There are 13 major and 17 minor waterfalls and of the thirty, Lower Yellowstone Falls is one of the most amazing geological features in the park in what's called the Little Grand Canyon. It is as unexpected as it is inaccessible.  The roadside view is magnificent and the scale so grandiose that pictures cannot compare.



Another amazing waterfall is Tower Falls and measuring 132 feet it is probably the most spectacular.  It is easily viewed from the road, and somehow seems more delicate.

The most incredible hot spring is the park is the Grand Prismatic Spring.  It is the largest hot spring in the US and the third largest in the world, right after two from New Zealand.  Nearly 370 feet in diameter and 160 feet deep, it holds about 560 gallons of 160 F degree water coming straight out of the Earth's depths and reflects light in the most beautiful turquoise end of the spectrum.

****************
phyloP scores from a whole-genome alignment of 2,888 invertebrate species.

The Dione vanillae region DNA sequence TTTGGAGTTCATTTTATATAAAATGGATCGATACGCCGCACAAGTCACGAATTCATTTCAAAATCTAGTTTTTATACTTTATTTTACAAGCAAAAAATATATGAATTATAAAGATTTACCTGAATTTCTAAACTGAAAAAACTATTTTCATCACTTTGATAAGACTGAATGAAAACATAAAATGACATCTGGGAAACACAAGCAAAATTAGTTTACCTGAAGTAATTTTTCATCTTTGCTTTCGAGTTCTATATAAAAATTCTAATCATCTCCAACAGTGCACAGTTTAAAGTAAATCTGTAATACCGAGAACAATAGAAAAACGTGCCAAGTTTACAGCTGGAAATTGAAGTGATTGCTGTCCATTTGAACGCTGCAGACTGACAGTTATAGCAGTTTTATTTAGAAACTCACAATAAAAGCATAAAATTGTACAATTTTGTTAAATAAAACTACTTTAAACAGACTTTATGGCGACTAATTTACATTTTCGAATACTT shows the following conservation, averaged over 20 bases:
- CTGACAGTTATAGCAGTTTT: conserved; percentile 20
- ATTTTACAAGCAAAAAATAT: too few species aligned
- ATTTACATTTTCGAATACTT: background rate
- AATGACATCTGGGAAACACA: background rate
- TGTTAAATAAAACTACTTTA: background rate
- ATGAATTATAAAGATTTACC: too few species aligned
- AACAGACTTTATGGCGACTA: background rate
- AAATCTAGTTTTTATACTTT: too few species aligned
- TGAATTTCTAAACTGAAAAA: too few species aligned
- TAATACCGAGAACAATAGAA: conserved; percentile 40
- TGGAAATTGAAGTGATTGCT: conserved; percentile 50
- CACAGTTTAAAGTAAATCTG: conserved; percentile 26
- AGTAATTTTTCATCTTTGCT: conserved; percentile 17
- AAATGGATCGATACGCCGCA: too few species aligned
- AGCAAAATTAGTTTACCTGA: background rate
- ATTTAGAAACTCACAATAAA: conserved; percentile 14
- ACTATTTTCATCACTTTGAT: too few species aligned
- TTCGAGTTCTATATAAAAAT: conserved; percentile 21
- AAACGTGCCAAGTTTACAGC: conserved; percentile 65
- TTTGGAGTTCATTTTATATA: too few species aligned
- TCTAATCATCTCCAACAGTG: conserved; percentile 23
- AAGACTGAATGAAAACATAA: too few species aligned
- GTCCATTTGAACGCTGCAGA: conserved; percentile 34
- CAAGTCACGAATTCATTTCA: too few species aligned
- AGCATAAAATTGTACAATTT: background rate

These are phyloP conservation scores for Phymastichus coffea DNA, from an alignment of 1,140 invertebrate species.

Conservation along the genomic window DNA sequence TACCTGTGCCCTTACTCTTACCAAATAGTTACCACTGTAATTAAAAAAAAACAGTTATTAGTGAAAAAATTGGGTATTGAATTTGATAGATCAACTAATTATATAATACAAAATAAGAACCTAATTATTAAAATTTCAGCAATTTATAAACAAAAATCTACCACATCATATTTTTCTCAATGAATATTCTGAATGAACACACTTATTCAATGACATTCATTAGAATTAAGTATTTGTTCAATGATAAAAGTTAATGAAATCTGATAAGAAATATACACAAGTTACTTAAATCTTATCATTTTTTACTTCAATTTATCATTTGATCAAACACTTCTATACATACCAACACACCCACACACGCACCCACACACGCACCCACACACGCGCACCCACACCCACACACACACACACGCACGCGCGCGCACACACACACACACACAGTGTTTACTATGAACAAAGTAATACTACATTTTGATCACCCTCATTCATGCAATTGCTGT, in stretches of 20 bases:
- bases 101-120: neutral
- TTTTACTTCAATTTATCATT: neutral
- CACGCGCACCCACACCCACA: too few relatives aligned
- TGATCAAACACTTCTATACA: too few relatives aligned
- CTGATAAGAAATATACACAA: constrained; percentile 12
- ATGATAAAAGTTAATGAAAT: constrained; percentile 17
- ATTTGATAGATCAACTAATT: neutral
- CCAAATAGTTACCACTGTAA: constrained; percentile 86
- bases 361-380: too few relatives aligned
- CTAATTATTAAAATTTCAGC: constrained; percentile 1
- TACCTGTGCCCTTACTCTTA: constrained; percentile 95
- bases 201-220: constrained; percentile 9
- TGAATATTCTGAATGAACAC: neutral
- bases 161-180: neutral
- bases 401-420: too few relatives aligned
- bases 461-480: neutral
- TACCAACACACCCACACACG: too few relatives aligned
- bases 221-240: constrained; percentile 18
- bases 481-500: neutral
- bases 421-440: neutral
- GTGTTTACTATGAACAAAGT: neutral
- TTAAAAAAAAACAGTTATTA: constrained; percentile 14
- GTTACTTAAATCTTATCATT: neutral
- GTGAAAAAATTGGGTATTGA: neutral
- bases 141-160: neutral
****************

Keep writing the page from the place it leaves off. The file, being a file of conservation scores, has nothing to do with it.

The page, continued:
Aquatic cyanobacteria give the Grand Spring its signature prismatic colors: yellow, green, orange, red, and brown.  It is simply gorgeous.  If you like sulfur, it will smell great too.


At the Grand Prismatic Spring it is plain to see how Yellowstone Park got its name when looking around all you see is yellow in its various permutations and shades.

Leaving Yellowstone is the hardest part.  Once there, you may never want to leave.  But when you do, exiting toward the small town of West Yellowstone is probably the easiest.  It is the quickest the same way that saying goodbye is easiest when done quickly; lest you linger.   And it will always seem too soon; abruptly.
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Art prints of these and more are available at Amazon.
Please visit Romagosa Fine Arts
Thank you,
Juan Romagosa